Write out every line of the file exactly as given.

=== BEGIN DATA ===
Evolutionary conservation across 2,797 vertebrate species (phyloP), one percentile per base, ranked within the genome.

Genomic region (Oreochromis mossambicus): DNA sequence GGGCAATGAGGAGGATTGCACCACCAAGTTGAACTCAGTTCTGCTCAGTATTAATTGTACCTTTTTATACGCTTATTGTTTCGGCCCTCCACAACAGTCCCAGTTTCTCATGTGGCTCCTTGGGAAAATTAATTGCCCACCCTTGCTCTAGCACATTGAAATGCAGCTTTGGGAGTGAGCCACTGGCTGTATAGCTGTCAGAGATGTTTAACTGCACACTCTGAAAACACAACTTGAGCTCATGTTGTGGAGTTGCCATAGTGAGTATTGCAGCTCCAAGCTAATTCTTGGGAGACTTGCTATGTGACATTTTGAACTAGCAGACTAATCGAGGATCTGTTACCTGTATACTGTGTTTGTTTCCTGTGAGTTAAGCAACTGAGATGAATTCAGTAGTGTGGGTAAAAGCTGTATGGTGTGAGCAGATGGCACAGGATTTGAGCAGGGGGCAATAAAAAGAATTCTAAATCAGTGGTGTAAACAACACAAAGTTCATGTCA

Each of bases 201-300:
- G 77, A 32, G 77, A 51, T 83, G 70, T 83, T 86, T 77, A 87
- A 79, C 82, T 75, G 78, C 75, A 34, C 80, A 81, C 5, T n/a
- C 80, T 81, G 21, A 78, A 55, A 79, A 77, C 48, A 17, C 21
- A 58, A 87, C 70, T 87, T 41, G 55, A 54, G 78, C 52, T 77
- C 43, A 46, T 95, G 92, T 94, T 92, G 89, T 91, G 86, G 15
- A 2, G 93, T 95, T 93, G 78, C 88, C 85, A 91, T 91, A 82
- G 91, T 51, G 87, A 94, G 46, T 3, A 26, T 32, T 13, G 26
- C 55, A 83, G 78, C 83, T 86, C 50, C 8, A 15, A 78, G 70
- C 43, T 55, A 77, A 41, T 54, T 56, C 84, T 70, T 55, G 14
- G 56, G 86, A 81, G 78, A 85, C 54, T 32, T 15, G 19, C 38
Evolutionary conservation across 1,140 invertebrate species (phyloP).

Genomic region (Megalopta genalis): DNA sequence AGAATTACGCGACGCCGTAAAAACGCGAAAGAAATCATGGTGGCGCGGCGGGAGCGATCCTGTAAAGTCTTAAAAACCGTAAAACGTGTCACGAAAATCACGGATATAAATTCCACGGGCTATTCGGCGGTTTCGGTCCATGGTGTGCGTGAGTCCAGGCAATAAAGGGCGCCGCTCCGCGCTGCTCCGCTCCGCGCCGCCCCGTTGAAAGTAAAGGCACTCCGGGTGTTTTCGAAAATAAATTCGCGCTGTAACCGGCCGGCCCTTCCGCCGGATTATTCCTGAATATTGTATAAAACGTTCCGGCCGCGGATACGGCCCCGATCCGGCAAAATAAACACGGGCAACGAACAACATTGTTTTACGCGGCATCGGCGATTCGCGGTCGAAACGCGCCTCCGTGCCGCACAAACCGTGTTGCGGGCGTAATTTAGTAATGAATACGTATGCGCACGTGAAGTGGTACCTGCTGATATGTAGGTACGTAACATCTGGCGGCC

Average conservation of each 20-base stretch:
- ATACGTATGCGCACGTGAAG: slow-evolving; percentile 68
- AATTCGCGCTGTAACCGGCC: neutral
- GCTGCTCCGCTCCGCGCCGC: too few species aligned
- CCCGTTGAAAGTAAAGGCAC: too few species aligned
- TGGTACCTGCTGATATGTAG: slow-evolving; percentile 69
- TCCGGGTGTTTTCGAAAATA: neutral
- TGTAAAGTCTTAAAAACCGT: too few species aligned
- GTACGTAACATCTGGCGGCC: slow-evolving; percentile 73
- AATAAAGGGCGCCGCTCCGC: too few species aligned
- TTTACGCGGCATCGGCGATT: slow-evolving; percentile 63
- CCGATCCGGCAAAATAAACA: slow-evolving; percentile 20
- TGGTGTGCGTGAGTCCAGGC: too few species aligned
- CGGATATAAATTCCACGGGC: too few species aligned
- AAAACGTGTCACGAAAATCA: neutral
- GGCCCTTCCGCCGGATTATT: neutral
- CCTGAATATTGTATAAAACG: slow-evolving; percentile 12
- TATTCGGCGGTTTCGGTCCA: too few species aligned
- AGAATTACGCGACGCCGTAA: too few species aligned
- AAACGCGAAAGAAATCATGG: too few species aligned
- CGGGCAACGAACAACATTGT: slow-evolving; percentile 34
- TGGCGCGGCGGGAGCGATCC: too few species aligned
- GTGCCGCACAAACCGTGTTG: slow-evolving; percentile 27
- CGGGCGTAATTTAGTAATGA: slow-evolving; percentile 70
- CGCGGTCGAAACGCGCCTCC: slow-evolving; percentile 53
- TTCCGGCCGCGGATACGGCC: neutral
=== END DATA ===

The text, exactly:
Evolutionary conservation across 2,797 vertebrate species (phyloP), one percentile per base, ranked within the genome.

Genomic region (Oreochromis mossambicus): DNA sequence GGGCAATGAGGAGGATTGCACCACCAAGTTGAACTCAGTTCTGCTCAGTATTAATTGTACCTTTTTATACGCTTATTGTTTCGGCCCTCCACAACAGTCCCAGTTTCTCATGTGGCTCCTTGGGAAAATTAATTGCCCACCCTTGCTCTAGCACATTGAAATGCAGCTTTGGGAGTGAGCCACTGGCTGTATAGCTGTCAGAGATGTTTAACTGCACACTCTGAAAACACAACTTGAGCTCATGTTGTGGAGTTGCCATAGTGAGTATTGCAGCTCCAAGCTAATTCTTGGGAGACTTGCTATGTGACATTTTGAACTAGCAGACTAATCGAGGATCTGTTACCTGTATACTGTGTTTGTTTCCTGTGAGTTAAGCAACTGAGATGAATTCAGTAGTGTGGGTAAAAGCTGTATGGTGTGAGCAGATGGCACAGGATTTGAGCAGGGGGCAATAAAAAGAATTCTAAATCAGTGGTGTAAACAACACAAAGTTCATGTCA

Each of bases 201-300:
- G 77, A 32, G 77, A 51, T 83, G 70, T 83, T 86, T 77, A 87
- A 79, C 82, T 75, G 78, C 75, A 34, C 80, A 81, C 5, T n/a
- C 80, T 81, G 21, A 78, A 55, A 79, A 77, C 48, A 17, C 21
- A 58, A 87, C 70, T 87, T 41, G 55, A 54, G 78, C 52, T 77
- C 43, A 46, T 95, G 92, T 94, T 92, G 89, T 91, G 86, G 15
- A 2, G 93, T 95, T 93, G 78, C 88, C 85, A 91, T 91, A 82
- G 91, T 51, G 87, A 94, G 46, T 3, A 26, T 32, T 13, G 26
- C 55, A 83, G 78, C 83, T 86, C 50, C 8, A 15, A 78, G 70
- C 43, T 55, A 77, A 41, T 54, T 56, C 84, T 70, T 55, G 14
- G 56, G 86, A 81, G 78, A 85, C 54, T 32, T 15, G 19, C 38
Evolutionary conservation across 1,140 invertebrate species (phyloP).

Genomic region (Megalopta genalis): DNA sequence AGAATTACGCGACGCCGTAAAAACGCGAAAGAAATCATGGTGGCGCGGCGGGAGCGATCCTGTAAAGTCTTAAAAACCGTAAAACGTGTCACGAAAATCACGGATATAAATTCCACGGGCTATTCGGCGGTTTCGGTCCATGGTGTGCGTGAGTCCAGGCAATAAAGGGCGCCGCTCCGCGCTGCTCCGCTCCGCGCCGCCCCGTTGAAAGTAAAGGCACTCCGGGTGTTTTCGAAAATAAATTCGCGCTGTAACCGGCCGGCCCTTCCGCCGGATTATTCCTGAATATTGTATAAAACGTTCCGGCCGCGGATACGGCCCCGATCCGGCAAAATAAACACGGGCAACGAACAACATTGTTTTACGCGGCATCGGCGATTCGCGGTCGAAACGCGCCTCCGTGCCGCACAAACCGTGTTGCGGGCGTAATTTAGTAATGAATACGTATGCGCACGTGAAGTGGTACCTGCTGATATGTAGGTACGTAACATCTGGCGGCC

Average conservation of each 20-base stretch:
- ATACGTATGCGCACGTGAAG: slow-evolving; percentile 68
- AATTCGCGCTGTAACCGGCC: neutral
- GCTGCTCCGCTCCGCGCCGC: too few species aligned
- CCCGTTGAAAGTAAAGGCAC: too few species aligned
- TGGTACCTGCTGATATGTAG: slow-evolving; percentile 69
- TCCGGGTGTTTTCGAAAATA: neutral
- TGTAAAGTCTTAAAAACCGT: too few species aligned
- GTACGTAACATCTGGCGGCC: slow-evolving; percentile 73
- AATAAAGGGCGCCGCTCCGC: too few species aligned
- TTTACGCGGCATCGGCGATT: slow-evolving; percentile 63
- CCGATCCGGCAAAATAAACA: slow-evolving; percentile 20
- TGGTGTGCGTGAGTCCAGGC: too few species aligned
- CGGATATAAATTCCACGGGC: too few species aligned
- AAAACGTGTCACGAAAATCA: neutral
- GGCCCTTCCGCCGGATTATT: neutral
- CCTGAATATTGTATAAAACG: slow-evolving; percentile 12
- TATTCGGCGGTTTCGGTCCA: too few species aligned
- AGAATTACGCGACGCCGTAA: too few species aligned
- AAACGCGAAAGAAATCATGG: too few species aligned
- CGGGCAACGAACAACATTGT: slow-evolving; percentile 34
- TGGCGCGGCGGGAGCGATCC: too few species aligned
- GTGCCGCACAAACCGTGTTG: slow-evolving; percentile 27
- CGGGCGTAATTTAGTAATGA: slow-evolving; percentile 70
- CGCGGTCGAAACGCGCCTCC: slow-evolving; percentile 53
- TTCCGGCCGCGGATACGGCC: neutral